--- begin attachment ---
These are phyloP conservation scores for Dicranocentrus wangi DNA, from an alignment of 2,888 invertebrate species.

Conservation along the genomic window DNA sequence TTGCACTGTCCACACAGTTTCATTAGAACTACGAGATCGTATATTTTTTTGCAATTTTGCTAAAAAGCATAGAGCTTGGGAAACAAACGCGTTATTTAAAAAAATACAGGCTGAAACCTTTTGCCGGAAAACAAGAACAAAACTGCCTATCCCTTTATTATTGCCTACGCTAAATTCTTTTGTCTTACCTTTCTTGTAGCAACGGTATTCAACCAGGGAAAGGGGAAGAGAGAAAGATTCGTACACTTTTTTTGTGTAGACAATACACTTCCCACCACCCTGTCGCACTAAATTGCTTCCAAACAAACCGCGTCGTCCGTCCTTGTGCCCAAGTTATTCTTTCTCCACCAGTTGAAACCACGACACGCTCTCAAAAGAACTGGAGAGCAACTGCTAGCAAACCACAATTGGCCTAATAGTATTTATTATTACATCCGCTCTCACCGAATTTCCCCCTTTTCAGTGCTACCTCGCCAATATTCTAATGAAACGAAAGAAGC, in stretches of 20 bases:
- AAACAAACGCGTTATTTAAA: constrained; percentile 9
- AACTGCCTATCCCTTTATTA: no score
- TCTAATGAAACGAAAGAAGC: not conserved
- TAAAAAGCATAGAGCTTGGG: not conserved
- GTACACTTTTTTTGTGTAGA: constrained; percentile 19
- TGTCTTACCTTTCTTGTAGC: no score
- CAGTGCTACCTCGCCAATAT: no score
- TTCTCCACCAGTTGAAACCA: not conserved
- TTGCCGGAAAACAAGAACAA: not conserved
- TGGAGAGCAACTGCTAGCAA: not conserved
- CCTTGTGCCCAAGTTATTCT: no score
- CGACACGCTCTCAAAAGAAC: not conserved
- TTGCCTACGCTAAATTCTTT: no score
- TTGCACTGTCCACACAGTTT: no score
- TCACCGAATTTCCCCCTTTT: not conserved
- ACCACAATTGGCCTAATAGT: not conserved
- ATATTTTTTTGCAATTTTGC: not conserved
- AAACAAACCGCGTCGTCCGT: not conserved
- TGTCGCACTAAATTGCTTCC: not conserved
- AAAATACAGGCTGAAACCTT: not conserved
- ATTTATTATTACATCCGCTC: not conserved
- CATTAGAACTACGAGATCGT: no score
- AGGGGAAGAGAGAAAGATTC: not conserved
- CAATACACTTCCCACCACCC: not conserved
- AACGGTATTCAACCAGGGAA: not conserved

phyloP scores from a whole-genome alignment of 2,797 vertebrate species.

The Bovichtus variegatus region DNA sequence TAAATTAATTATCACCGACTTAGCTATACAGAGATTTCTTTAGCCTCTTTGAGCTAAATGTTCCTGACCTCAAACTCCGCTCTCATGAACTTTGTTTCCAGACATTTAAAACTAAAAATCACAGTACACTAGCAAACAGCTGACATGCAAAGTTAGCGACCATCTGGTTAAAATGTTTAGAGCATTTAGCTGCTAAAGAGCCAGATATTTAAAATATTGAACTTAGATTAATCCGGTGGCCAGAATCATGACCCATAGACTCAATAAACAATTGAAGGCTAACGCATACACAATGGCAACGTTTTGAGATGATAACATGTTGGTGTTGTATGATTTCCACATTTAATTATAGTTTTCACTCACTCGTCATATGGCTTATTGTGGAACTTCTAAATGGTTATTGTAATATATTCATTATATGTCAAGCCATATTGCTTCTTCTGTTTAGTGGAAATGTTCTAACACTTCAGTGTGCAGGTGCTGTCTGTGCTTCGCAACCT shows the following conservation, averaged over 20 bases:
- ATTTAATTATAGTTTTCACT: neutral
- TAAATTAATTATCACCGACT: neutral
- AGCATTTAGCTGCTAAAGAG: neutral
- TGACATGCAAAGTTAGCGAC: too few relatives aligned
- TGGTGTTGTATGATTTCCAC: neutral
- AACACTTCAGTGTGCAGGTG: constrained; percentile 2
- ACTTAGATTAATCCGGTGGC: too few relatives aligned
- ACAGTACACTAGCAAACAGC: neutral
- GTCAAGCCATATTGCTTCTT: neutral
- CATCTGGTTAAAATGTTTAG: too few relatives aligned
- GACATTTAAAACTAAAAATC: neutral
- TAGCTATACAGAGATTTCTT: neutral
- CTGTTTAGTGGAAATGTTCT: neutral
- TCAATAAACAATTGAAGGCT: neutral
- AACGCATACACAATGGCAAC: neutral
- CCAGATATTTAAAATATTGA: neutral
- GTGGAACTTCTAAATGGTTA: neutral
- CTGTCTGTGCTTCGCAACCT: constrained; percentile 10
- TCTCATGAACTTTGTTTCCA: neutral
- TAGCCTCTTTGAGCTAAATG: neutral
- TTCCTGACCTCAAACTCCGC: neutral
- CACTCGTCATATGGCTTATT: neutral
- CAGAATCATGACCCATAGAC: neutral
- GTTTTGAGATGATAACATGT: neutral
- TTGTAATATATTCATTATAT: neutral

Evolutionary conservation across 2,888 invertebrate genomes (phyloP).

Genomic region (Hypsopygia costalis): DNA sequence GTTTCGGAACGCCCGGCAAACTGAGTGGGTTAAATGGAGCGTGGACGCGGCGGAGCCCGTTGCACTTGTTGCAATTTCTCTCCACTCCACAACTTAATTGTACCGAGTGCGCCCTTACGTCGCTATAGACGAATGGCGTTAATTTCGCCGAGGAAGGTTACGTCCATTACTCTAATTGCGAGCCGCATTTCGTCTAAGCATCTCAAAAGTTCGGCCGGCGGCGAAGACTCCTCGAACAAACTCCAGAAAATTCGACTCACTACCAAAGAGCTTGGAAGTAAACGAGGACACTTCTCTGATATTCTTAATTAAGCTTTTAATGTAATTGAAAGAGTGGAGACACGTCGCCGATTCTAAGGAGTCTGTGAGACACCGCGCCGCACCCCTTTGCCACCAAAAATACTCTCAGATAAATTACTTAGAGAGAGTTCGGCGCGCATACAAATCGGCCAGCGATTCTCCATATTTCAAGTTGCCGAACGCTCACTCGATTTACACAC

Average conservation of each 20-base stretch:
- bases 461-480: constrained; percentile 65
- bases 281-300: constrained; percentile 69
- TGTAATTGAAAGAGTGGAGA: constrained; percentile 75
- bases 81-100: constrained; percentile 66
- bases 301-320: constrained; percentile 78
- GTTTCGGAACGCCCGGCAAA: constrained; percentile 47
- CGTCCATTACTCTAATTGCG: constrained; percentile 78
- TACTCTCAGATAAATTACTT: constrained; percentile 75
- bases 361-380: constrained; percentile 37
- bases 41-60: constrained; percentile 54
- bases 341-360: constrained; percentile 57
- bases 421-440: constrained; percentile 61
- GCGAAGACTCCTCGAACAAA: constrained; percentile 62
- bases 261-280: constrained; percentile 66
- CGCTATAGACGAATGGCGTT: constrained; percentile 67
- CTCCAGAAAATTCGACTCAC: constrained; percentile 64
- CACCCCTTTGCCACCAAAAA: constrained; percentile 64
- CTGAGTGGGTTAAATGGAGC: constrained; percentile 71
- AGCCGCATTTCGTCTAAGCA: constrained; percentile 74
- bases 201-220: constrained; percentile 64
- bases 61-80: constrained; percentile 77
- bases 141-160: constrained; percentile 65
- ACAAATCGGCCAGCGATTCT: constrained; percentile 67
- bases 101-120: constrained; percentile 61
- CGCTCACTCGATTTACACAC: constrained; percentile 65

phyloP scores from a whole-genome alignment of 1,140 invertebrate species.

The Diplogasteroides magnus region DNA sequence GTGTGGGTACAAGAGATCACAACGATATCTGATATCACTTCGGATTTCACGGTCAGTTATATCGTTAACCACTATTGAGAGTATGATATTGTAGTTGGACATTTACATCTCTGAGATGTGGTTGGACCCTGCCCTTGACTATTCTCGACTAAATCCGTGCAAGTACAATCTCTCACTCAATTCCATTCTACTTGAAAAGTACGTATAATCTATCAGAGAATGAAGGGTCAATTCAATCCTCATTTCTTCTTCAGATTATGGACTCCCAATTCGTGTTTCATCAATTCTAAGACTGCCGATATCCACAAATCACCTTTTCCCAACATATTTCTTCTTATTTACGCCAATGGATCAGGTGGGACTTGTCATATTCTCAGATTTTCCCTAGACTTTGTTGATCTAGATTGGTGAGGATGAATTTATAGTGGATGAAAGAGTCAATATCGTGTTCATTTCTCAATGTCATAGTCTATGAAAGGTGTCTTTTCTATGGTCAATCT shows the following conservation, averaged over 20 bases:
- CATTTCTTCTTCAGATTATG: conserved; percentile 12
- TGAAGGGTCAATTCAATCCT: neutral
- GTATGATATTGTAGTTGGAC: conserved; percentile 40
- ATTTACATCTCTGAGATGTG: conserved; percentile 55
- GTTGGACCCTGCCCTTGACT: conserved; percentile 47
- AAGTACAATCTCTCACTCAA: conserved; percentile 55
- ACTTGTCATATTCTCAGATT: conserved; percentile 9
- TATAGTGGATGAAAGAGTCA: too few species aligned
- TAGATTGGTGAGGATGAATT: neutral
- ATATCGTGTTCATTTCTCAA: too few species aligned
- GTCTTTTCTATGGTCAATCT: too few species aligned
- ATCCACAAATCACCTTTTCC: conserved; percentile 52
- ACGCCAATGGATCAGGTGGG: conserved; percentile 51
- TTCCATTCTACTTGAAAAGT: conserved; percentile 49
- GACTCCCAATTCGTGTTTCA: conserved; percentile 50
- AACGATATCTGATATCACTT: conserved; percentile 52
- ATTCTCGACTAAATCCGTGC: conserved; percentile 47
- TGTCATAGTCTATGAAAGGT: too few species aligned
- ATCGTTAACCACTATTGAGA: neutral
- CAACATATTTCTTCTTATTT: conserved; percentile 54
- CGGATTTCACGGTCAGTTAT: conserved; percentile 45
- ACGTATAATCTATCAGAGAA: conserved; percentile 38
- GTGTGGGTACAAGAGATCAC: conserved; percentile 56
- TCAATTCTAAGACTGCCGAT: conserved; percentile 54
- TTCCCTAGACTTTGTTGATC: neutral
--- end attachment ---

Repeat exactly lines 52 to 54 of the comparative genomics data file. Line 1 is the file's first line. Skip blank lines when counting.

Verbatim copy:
- CAGAATCATGACCCATAGAC: neutral
- GTTTTGAGATGATAACATGT: neutral
- TTGTAATATATTCATTATAT: neutral